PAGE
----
The bug, which has not been assigned a CVE ID, allowed remote users to access the contents of the SD card in the camera via a webserver listening on port 80 without requiring authentication.

Upon inserting an SD card on the Wyze Cam IoT, a symlink to it is automatically created in the www directory, which is served by the webserver but without any access restrictions."

And as if that weren’t bad enough, it gets worse. Many people re-use existing SD cards they have laying around, some of which still have private data on them, especially photos.

The flaw gave access to all data on the card, not just files created by the camera. Finally, the AES encryption key is also stored on the card, potentially giving an attacker live access to the camera feed.

Altogether, Bitdefender security researchers advised the company of three vulnerabilities. It took Wyze six months to fix one, 21 months to fix another, and just under two years to patch the SD card flaw.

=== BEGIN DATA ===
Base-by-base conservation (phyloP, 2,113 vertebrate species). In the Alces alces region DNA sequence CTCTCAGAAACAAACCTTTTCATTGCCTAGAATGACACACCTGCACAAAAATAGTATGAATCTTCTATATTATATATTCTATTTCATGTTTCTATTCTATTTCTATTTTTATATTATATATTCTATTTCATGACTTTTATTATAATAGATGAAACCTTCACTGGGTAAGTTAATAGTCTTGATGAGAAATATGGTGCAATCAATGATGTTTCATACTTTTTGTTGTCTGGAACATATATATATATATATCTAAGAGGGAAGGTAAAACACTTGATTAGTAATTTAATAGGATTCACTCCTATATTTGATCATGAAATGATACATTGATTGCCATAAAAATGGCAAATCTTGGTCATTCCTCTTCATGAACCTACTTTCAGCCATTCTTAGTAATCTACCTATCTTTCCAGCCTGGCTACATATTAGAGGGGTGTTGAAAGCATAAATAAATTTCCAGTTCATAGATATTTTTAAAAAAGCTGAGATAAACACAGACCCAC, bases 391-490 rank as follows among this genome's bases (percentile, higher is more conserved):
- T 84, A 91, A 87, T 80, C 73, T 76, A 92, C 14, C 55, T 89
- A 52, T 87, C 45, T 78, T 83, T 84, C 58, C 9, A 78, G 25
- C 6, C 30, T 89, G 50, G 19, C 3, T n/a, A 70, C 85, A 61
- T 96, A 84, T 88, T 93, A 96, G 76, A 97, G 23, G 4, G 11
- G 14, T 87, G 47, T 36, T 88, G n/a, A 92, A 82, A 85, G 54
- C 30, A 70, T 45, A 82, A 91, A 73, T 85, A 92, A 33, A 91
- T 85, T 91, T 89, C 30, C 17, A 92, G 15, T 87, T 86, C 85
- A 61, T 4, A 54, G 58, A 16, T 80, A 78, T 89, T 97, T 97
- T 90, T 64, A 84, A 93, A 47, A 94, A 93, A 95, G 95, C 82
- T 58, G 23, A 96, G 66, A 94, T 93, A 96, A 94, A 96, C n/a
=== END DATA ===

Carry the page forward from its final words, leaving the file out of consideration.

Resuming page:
The v1 camera still hasn’t been patched, and as the company announced last year that it has reached end-of-life status, so it appears it never will.

So what’s the upshot for you? This story is so awful in so many ways. and another reason to consider security cameras not just on price but also for their own security.

Global: Apple and Meta Gave User Data to Hackers Who Used Forged Legal Requests

Apple Inc. and Meta Platforms Inc., the parent company of Facebook, provided customer data to hackers who masqueraded as law enforcement officials, according to three people with knowledge of the matter.

Apple and Meta provided basic subscriber details, such as a customer’s address, phone number, and IP address, in mid-2021 in response to the forged “emergency data requests.” Normally, such requests are only provided with a search warrant or subpoena signed by a judge, according to the people. However, emergency requests don’t require a court order.